Expanding on EPG
MyDTV guide alerts viewers when selected content is airing
By Michael Grotticelli -- Broadcasting & Cable, 8/19/2001 8:00:00 PM
Electronic program guides (EPGs) have helped digital cable operators reduce their churn rates. Now Burlingame, Calif.-based MyDTV is looking to help analog or digital broadcasters—terrestrial stations, satellite broadcasters and cable companies—maintain and even increase viewership by expanding on the concept.
The company has developed a "recommendation and content-filtering guide" that gathers programming information and alerts viewers when content of their choice is airing while they are watching another program or channel. The prototype service is free to consumers, who must provide user-profile information and specific keywords. The viewer can choose to go to the suggested program or not.
"Not only will it tell you that a news program is on, for example, but it will also alert you to specific subjects within that news broadcast and when they will appear," explains Jonathan Barker, MyDTV executive vice president of business development.
The service is being tested in-house at CBS affiliate KLAS-TV Las Vegas and ABC affiliate KESQ-DT Palm Springs, Calif. MyDTV is evaluating several business models under which it might make exclusive deals with one or two stations in a market. According to founder and President Gil Dudkiewicz, the company is closing a major deal with a cable MSO, which he declined to identify.
Phil Pikelny, director of new media for KLAS-TV parent Landmark Communications' Broadcast Division, finds the service "very interesting," especially if consumers migrate to personal video recorders (PVRs) and primarily watch recorded TV. He wants to see how his stations' content might be more accessible with MyDTV if, for example, a weather emergency occurs in a market where his station alone is affiliated with MyDTV.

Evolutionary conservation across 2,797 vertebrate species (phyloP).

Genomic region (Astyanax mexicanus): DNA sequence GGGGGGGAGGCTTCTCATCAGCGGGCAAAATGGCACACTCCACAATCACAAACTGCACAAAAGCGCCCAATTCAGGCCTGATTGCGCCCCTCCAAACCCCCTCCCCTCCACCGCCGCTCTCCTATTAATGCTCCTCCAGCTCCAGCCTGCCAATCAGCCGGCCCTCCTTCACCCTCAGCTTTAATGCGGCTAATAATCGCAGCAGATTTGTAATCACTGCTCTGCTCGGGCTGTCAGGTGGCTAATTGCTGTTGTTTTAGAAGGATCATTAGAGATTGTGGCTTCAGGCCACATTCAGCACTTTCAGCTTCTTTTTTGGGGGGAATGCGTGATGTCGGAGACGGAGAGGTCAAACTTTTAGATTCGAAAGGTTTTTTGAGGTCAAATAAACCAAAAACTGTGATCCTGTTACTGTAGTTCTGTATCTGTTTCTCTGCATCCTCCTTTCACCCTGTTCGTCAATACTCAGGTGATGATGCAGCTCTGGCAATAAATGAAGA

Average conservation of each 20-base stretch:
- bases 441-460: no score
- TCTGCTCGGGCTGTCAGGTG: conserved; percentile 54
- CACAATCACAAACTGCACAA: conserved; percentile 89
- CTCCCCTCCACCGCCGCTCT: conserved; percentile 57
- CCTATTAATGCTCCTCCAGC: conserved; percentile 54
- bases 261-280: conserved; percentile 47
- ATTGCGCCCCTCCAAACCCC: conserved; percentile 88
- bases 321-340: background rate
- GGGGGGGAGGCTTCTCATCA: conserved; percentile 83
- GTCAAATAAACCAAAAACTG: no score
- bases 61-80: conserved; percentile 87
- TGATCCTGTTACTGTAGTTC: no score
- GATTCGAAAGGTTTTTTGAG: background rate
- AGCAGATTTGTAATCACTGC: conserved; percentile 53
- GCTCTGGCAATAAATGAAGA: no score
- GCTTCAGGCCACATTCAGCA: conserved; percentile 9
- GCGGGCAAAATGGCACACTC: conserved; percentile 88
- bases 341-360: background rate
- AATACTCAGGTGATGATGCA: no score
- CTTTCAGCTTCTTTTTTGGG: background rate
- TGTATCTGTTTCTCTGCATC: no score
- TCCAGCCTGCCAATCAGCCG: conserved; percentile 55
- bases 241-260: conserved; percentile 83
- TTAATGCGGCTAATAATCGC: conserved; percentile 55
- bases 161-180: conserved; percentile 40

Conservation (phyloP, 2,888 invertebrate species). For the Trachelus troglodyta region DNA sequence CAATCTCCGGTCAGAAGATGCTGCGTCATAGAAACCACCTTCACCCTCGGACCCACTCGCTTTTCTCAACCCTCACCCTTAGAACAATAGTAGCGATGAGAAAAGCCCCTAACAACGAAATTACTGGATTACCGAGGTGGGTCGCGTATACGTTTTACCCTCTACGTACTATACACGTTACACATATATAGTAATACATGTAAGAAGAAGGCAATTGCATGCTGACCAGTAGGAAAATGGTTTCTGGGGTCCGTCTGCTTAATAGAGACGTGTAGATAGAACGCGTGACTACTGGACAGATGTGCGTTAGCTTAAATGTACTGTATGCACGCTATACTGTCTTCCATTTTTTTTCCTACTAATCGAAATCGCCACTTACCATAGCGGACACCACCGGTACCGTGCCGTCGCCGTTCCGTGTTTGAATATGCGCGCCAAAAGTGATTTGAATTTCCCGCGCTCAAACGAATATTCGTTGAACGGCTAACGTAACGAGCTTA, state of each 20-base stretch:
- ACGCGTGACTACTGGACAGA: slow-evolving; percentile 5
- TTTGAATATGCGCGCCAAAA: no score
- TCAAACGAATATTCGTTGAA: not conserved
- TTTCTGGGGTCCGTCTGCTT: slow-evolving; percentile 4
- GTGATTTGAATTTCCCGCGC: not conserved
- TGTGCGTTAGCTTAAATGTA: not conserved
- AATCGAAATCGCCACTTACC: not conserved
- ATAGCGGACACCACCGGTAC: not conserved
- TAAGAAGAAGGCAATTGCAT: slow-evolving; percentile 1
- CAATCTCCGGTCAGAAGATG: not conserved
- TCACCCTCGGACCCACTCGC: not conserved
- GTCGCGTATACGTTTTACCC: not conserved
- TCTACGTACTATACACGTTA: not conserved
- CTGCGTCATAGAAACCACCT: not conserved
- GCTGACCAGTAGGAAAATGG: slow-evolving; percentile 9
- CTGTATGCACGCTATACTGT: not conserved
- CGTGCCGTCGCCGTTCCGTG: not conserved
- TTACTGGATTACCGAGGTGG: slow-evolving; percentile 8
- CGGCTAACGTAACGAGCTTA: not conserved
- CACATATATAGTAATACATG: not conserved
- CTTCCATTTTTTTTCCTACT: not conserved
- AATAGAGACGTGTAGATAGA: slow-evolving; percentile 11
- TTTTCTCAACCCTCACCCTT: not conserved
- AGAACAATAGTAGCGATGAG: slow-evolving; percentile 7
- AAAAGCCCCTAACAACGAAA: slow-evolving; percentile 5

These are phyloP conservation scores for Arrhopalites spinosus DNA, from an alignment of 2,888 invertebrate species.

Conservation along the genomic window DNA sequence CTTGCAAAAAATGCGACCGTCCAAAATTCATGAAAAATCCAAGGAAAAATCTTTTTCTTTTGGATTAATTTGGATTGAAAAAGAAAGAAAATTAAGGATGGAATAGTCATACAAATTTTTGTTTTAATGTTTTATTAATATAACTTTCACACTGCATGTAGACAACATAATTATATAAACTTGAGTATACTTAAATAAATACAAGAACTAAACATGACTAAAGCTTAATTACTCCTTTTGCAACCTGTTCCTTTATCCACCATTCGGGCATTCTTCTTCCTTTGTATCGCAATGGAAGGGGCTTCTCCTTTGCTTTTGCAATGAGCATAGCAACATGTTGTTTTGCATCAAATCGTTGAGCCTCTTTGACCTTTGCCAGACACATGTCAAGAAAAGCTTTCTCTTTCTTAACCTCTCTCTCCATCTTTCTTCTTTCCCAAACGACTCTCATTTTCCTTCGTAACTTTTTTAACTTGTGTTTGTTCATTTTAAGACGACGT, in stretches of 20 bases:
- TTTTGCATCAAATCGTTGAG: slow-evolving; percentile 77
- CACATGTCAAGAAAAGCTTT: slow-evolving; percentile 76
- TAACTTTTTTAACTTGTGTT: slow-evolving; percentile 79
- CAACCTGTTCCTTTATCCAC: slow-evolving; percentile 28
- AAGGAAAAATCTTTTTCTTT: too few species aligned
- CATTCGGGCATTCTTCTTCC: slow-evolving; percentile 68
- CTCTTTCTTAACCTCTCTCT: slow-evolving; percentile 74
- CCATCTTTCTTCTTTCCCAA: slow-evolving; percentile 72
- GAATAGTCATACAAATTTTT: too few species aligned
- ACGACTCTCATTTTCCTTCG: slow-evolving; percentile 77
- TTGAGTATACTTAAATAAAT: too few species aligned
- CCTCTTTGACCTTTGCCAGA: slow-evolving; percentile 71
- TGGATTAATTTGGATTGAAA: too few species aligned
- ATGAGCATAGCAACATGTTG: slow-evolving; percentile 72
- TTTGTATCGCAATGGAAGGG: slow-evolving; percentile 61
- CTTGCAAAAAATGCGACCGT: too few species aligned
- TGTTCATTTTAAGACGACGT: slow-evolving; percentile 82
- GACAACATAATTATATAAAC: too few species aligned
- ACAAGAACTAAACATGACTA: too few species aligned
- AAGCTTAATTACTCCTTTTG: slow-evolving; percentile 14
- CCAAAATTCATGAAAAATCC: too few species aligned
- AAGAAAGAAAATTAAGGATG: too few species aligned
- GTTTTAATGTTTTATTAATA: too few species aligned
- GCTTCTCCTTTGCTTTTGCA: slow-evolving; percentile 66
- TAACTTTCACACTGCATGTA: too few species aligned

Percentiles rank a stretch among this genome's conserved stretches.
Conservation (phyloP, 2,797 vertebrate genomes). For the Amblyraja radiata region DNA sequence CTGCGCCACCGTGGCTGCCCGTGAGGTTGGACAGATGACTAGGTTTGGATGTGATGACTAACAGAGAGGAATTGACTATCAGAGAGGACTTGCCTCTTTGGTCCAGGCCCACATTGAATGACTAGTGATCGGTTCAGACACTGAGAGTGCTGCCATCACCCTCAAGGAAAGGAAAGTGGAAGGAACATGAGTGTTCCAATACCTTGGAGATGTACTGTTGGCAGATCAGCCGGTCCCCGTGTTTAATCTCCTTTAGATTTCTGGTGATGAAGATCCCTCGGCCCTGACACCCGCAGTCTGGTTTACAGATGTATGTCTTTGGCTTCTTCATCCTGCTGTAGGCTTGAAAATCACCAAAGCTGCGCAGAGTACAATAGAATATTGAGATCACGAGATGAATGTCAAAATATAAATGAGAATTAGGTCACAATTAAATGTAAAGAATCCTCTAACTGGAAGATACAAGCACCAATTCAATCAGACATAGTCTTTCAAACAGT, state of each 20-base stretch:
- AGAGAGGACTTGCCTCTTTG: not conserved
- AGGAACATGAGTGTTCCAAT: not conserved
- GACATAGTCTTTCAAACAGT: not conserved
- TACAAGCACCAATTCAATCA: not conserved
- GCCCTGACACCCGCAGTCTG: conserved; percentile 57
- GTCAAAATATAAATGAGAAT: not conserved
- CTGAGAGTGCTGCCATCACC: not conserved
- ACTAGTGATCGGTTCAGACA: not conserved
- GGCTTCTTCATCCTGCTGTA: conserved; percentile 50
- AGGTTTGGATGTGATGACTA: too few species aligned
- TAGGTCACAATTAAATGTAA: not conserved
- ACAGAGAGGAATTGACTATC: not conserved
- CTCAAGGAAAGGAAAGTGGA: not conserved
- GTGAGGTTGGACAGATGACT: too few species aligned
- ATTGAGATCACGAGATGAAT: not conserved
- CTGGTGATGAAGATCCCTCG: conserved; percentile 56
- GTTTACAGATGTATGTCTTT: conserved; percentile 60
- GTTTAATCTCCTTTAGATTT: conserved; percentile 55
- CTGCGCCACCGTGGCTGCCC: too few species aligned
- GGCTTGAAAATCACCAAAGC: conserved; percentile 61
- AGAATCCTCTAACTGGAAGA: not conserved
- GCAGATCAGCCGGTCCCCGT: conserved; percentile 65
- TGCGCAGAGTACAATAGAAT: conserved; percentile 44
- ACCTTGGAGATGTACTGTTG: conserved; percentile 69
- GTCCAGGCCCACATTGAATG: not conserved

"If cable and satellite companies offer PVR functions, which also look to be in our future, people may be getting EAS or breaking-news alerts over recorded programming," he explains. "Then there's a whole different set of circumstances involved in getting them back to live TV. MyDTV will bring them directly back to KLAS-DT, so that's a positive reason to be working with them.
"Assuming that consumers with MyDTV will be plugged into a station's newsroom computer exclusively via the set-top," he adds, "we're in a much better position to have it be our content than somebody else's."
MyDTV is also working with suppliers of interactive middleware, such as OpenTV and Scientific-Atlanta's PowerTV, to have its program guide installed in cable set-top boxes; with Triveni Digital, for over-the-air applications; and with TICI Software Systems Inc., for satellite TV.
"The goal is to be on as many platforms as possible," says Barker.
MyDTV charges participating broadcasters a licensing fee "that is far less than other guides," Dudkiewicz says, but does not share in any revenue generated. He declined to specify the precise fee.
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